3 Nov 2012

World Bank approves funds for Myanmar

6:15 am on 3 November 2012

The World Bank has approved an $US80 million grant and pledged lending for Myanmar, the second poorest country in Asia, for the first time in 25 years.

The money will go to rural communities to build roads, bridges, schools and health clinics, the World Bank said.

It comes after the current government began implementing economic, political and other reforms, the BBC reports.

In October this year the United States lifted sanctions and restrictions on financial institutions lending to Myanmar.

"I am heartened by the reforms that have been taking place in Myanmar and encourage the government to continue to push forward with their efforts," World Bank president Jim Yong Kim said.

Another $US165 million will be made available once the country has cleared its overdue debt to the bank, Pamela Cox the World Bank's vice-president for East Asia and the Pacific.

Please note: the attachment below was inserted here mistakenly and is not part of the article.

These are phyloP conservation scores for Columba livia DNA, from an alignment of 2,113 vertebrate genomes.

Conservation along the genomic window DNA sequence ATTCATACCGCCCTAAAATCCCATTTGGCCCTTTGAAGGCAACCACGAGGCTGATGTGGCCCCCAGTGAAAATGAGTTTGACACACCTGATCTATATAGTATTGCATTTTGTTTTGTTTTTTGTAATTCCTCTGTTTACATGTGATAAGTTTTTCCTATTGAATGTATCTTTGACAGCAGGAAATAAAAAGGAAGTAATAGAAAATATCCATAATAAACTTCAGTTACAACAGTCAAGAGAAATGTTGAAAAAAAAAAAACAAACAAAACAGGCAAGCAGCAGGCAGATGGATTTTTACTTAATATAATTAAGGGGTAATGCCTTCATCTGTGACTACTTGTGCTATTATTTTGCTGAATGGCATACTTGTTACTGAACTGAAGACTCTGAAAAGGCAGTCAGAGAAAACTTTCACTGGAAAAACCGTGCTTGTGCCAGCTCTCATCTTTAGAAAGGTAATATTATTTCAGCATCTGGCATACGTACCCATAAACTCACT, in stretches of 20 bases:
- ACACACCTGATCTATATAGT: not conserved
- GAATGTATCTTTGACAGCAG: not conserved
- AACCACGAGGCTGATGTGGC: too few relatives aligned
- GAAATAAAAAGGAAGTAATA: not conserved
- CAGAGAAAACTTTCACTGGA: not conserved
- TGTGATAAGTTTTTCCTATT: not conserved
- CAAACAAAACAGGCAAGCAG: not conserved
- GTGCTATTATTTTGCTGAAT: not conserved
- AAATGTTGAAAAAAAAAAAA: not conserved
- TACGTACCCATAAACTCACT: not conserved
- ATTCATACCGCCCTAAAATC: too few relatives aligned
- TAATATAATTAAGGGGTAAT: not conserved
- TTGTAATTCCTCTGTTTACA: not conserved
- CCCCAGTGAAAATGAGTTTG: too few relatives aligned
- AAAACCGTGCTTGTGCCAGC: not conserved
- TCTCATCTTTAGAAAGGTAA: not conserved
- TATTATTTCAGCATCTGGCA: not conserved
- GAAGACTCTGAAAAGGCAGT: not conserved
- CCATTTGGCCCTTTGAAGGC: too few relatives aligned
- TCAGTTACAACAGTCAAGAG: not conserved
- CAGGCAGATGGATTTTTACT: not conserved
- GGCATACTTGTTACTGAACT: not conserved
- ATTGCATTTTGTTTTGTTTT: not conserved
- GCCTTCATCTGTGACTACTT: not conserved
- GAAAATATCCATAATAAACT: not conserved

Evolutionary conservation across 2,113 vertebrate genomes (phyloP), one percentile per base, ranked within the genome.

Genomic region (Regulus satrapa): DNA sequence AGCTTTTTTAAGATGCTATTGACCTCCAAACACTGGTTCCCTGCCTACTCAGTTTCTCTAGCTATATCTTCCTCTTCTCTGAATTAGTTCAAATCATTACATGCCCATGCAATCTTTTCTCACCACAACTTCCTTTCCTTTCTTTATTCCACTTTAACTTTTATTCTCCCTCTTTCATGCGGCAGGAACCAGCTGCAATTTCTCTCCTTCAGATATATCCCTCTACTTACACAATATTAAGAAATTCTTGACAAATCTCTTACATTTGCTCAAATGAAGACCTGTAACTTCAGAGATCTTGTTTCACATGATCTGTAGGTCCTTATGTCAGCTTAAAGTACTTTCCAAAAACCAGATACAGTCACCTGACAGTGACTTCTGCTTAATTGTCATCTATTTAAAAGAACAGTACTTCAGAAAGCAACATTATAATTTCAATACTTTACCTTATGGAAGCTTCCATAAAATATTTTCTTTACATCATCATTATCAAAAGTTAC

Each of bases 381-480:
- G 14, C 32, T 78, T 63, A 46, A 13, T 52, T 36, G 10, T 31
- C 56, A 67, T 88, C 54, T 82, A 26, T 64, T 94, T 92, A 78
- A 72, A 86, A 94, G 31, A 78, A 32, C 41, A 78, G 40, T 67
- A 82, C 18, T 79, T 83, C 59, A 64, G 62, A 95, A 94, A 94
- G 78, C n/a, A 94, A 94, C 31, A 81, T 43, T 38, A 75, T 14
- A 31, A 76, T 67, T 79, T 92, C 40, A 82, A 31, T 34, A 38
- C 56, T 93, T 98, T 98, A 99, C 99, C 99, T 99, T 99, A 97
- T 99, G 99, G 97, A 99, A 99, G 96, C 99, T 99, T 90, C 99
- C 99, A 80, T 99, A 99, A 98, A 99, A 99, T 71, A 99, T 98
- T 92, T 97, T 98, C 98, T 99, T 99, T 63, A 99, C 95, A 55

Discussion will continue on how to allocate those funds.

Reforms have been taking place in Myanmar since elections in November 2010 saw military rule replaced with a military-backed nominally civilian government led by President Thein Sein.

Under his administration, many political prisoners have been freed and some censorship lifted.

The party of freed pro-democracy leader Aung San Suu Kyi has rejoined the political process - after boycotting the 2010 polls - and now has a small presence in parliament.